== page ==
Editor’s note: Offshore manufacturing will remain part of the electronics industry’s strategy even as on- and near-shoring efforts increase. Market proximity matters. The Asia-Pacific region spent $400 billion on consumer electronics alone in 2020.
Malaysia has been utilized for outsourced manufacturing of goods for the world, be they low or high tech, for decades. Major brands moved their manufacturing to one of the so called “Asian Tigers” in the 1970s and 80s and Malaysia remains a competitive location.
While Malaysia has been steadily growing its manufacturing industry and its skill base the world has been chasing low-cost labor and increasing its supply chain dependency on China. The U.S. trade war with China, the pandemic and more recently supply chain issues have shown the risks of an “all your eggs in one basket” approach. Many global brands are looking to a “China +1” strategy or a more regional strategy. This is just one of many factors that emphasize the value of mature reliable manufacturing geographies like Malaysia.
There are five compelling reasons to manufacture in Malaysia:
Talent and experience
There has been endless discussion about component shortages this year which mask an equally challenging global shortage – talent. A skilled labor shortage is prompting wage inflation, disruptions, uncertainty and potentially a loss in competitiveness. Few places are feeling this more acutely than China and for that reason countries like Malaysia with a mature manufacturing ecosystem and a first- rate education system are benefitting.
Malaysia’s academic establishment has been turning out graduate-educated engineers for decades and the labor squeeze is less intense than its neighbors.’ The challenge of talent shortages isn’t restricted to China — it’s a real issue that could impact emerging nations as well as the U.S. and Europe.
Reliable economy and exchange rates
A major factor affecting the price of manufactured goods is exchange rates and economic stability. Malaysia’s exchange rates have been much less volatile than many. Malaysia’s central bank on March 30 trimmed its 2022 economic growth forecast to between 5.3 percent and 6.3 percent. The country’s economic recovery will be slightly offset by the impact of the Ukraine conflict. Bank Negara Malaysia (BNM) had previously projected the economy would grow between 5.5 percent to 6.5 percent in 2022, as borders and businesses reopen following the lifting of coronavirus restrictions. This is a minor adjustment.
Exports are also expected to rise 10.9 percent in 2022 on higher global demand and stronger commodity prices, despite supply chain disruptions.
“Malaysia must seize digital transformation opportunities, which are key for the country’s economic recovery efforts and can support the nation’s future economic resilience,” said Datuk Seri Mustapa Mohamed, Minister in the Prime Minister’s Department (Economy). “Under the country’s MyDigital initiative, Malaysia aims to become a technologically advanced digitally driven country and a regional leader in the digital economy by 2030. The digital economy is expected to contribute 22.6 percent to Malaysia’s gross domestic product and create 500,000 new jobs by 2025.”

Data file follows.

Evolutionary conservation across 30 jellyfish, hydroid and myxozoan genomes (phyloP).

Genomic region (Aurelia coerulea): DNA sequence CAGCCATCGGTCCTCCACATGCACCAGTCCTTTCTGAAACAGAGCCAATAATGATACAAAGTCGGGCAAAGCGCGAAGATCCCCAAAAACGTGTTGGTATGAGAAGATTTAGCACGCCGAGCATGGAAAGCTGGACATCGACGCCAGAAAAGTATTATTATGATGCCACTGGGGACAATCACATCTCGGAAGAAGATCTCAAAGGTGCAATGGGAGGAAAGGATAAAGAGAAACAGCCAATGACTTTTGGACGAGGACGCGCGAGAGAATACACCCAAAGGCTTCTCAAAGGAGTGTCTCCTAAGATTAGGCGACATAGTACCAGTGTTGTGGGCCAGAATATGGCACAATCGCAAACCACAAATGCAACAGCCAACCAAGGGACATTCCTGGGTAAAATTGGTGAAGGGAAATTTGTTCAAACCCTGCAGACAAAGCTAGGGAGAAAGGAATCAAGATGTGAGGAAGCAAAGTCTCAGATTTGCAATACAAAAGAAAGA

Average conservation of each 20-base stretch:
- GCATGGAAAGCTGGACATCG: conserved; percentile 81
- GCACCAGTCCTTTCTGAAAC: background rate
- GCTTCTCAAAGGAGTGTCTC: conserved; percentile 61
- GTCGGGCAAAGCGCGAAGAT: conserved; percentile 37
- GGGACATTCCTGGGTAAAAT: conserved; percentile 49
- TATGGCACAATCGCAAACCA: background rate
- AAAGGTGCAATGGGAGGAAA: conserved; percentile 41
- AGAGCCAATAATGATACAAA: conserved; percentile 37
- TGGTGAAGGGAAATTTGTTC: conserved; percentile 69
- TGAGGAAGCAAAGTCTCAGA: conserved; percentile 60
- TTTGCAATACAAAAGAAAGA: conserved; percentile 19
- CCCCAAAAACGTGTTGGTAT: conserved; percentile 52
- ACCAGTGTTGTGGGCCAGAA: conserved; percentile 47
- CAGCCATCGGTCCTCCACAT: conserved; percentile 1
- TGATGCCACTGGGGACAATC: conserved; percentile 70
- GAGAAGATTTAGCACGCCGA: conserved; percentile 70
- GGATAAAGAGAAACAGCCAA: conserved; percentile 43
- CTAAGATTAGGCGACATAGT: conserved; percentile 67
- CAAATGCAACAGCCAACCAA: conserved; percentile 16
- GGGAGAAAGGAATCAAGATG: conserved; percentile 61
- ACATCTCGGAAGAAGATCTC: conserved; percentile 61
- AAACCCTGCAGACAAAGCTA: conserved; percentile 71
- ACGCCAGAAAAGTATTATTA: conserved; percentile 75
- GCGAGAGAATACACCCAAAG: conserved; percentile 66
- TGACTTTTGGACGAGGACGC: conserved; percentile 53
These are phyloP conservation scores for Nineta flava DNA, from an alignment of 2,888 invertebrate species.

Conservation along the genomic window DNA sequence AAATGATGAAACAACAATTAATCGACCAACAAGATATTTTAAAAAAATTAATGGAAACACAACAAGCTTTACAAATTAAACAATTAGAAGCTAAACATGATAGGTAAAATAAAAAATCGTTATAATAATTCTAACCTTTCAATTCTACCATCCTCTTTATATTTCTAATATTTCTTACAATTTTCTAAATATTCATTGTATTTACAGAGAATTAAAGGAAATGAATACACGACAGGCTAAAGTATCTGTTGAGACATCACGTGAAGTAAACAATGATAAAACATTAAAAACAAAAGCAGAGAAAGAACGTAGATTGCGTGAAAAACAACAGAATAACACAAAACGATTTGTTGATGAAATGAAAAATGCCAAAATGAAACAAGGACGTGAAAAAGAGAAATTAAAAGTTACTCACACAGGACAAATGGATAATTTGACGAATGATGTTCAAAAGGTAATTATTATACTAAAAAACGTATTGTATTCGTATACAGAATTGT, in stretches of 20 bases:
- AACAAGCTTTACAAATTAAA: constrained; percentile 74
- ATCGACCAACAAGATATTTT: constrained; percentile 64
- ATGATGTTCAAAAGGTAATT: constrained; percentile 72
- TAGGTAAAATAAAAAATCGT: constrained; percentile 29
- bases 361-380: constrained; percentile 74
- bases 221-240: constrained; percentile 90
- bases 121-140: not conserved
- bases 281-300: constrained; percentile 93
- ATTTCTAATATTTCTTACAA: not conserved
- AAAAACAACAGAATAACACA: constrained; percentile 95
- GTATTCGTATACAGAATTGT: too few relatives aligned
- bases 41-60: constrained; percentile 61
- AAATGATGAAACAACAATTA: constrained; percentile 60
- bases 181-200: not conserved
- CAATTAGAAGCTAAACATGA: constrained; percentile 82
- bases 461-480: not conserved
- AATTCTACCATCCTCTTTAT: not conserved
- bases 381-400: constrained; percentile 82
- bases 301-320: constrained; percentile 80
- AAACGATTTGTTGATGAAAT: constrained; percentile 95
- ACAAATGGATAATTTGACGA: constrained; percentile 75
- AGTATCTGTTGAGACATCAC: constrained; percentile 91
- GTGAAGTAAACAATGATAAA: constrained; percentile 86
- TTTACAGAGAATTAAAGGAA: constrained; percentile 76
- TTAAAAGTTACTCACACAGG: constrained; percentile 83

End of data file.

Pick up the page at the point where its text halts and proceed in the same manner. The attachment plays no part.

The electronics industry is developing its own automation solutions and embracing the digital transformation associated with trends like Industry 4.0.
A modern ESG approach
Trust is becoming even more important in the supply chain as consumers and brands look to their manufacturing partners to “do the right thing” when it comes to the environment and the society in which they operate, as well as ensuring they meet the relevant governance needs. This means it is increasingly important for suppliers to ensure they have the right policies and the right reporting structures in place.
For example, the German Supply Chain Act insists that companies look several levels down their supply chain to ensure compliance. As with many things German, this could be adopted across Europe impacting global supply chains.
Malaysian public-listed companies (PLCs) are faring well in environmental, social and governance (ESG) factors among their ASEAN peers, according to research by PwC and Capital Markets Malaysia. The nation is promoting sustainable investing.
Foreign direct investment
The number of substantial manufacturing projects by foreign investors in Malaysia continues to grow year on year. In 2020 there were more than 1,000 approved projects with investment rising to RM91.3 billion ($20 billion), of which more than 62 percent came from overseas.
More recently, Intel announced it would invest $7 billion in a new chip-packaging and testing factory in Malaysia, creating 9,000 jobs and continuing the development of Malaysia’s semiconductor supply chain. In August 2021, leading wafer fabrication equipment company Lam Research officially opened its new manufacturing plant at Batu Kawan with an investment of RM1 billion ($227 million). The facility, which is the company’s largest production facility, has an 800,000-square-foot built-up area.
This followed other semiconductor investments including Ultra Clean in Penang and Medical Device company Dexcom, a global leader in continuous glucose monitoring (CGM) for people with diabetes, headquartered in California, which chose Batu Kawan Industrial Park, Penang, as its third manufacturing site.
With so much disruption and turmoil in the supply chain, it makes sense to look at countries that have been able to combine decades of experience and tradition with a sharp focus on developing solutions fit for the future. Malaysia has been successfully manufacturing for the world for many years and expects more of the same as nations emerge from the pandemic.